3D scan quality

This is a very first test of a comparison, please see the discussion below. Three different setups have been used to create the shown 3d models

- first column: OpenScan Pi with Pi Camera (8 megapixel) + ringlight+ polarizer

- second column: OpenScan Pi with external camera Fuji S100FS (11 megapixel) + ringlight+ polarizer

- third column: Thunk 3D Cooper structured light scanner

It is not a simple task to judge the quality of a scan. It is even more complicated to compare different scanning systems

There are various parameters influencing the result: resolution, accuracy, statistical spread, scan volume, captured features (e.g. holes, undercuts), experience of the operator and the object itself.

It would be great to have a neutral benchmark showing the advantages and disadvantages of different systems. I would be very happy to do the presentation and evaluation of the results. Anyway the discussion should be neutral and open to all. Therefore I need the help of some other scan-ethusiasts, who are willing to share some of their time creating a scan

As soon as there is a handful of scans available, I will create a separat website. Feel free to contact me at info@openscan.eu.

Benchy Pi
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Benchy Fuji
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Benchy SL
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Scan objects

In order to achieve comparability, it is absolutely necessary to have challenging scan objects. In my opinion the following points are crucial:

- availability

- no copyright or trademark

- challenging features (holes, undercuts, many details on different scales)

- various sizes

These could be some choices:

- 1.5-2cm - small coin

- 6cm 3d printed Benchy (see discussion below)

- 20cm+ ???

(as I am still looking for larger benchmark-candidates, feel free to share your ideas :)


The shown "Benchy"-Boat has been printed on a FDM printer with 0.2mm layer height. I've used the original CAD (see Thingiverse) as a reference. Surely most deviation from the CAD are caused by 3d printing itself. Nevertheless there are several differences visible in the scan results, which are clearly caused by the scan procedure itself.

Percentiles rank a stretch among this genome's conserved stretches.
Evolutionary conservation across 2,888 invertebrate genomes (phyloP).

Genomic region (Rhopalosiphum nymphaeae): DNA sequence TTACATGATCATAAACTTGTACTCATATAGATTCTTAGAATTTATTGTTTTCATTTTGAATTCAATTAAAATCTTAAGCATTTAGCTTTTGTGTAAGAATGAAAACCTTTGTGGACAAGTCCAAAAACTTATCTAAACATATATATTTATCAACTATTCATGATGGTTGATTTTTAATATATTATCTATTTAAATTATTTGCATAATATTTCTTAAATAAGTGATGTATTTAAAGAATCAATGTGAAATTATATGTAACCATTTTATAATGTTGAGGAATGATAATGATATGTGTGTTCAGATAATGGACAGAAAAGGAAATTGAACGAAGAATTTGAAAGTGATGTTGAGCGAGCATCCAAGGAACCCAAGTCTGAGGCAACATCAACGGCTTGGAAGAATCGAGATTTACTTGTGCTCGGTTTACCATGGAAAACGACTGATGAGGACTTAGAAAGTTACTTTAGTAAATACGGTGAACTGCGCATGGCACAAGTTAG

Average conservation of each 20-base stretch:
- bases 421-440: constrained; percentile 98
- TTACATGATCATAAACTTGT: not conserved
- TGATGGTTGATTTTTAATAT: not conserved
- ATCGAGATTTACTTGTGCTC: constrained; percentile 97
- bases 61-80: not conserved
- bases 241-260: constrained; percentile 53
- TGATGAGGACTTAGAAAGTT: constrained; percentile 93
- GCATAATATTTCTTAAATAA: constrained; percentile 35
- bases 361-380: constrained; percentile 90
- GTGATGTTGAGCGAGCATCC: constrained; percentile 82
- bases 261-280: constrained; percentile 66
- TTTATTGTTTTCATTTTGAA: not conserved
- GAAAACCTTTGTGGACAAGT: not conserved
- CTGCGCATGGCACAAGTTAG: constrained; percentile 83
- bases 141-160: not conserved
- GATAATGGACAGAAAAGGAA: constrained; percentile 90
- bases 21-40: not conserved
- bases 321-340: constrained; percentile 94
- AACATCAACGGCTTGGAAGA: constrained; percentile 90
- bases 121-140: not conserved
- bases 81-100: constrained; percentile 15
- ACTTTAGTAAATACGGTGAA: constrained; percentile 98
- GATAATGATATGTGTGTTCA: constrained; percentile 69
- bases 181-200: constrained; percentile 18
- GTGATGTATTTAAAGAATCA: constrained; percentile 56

3D printing created several features, which are unique in each and every print, there are blobs, layerlines, stringing ... and many more small and tiny features on the surface of the object. Of course, every printer would create a slightly different object, but nevertheless the question is, whether the scanner is able to pick up those impurities...


The first two models are based on 288 photos, 36 per rotation in 8 layers. Reconstruction has been done in Reality Capture. The difference in quality is caused by the overall image quality and different resolution of the cameras.

Photogrammetrie offers the great advantage, that the angle between two viewpoints can be freely chosen, which allows to capture small holes and undercuts better. Structured light and laser line scanning have a fixed angle between lightsource and camera and thus are limited to a certain degree. This is clearly visible on the inner areas of the model, which is very challenging to capture properly.

Ignoring the red (inaccurate) areas of the scans, the overall accuracy/scattering lies within 0.1 and 0.2mm. This is not the generell accuracy of the scanning system as the deviation mostly comes from the 3d printing process.

This discussion definitely needs to be continued. It will be really interesting to see the comparison to high-end and very low-end scanners. I hope that some people might share some of their time for this project. I would even send you a printed Benchy in exchange for the scan result. So feel free to contact me any time :)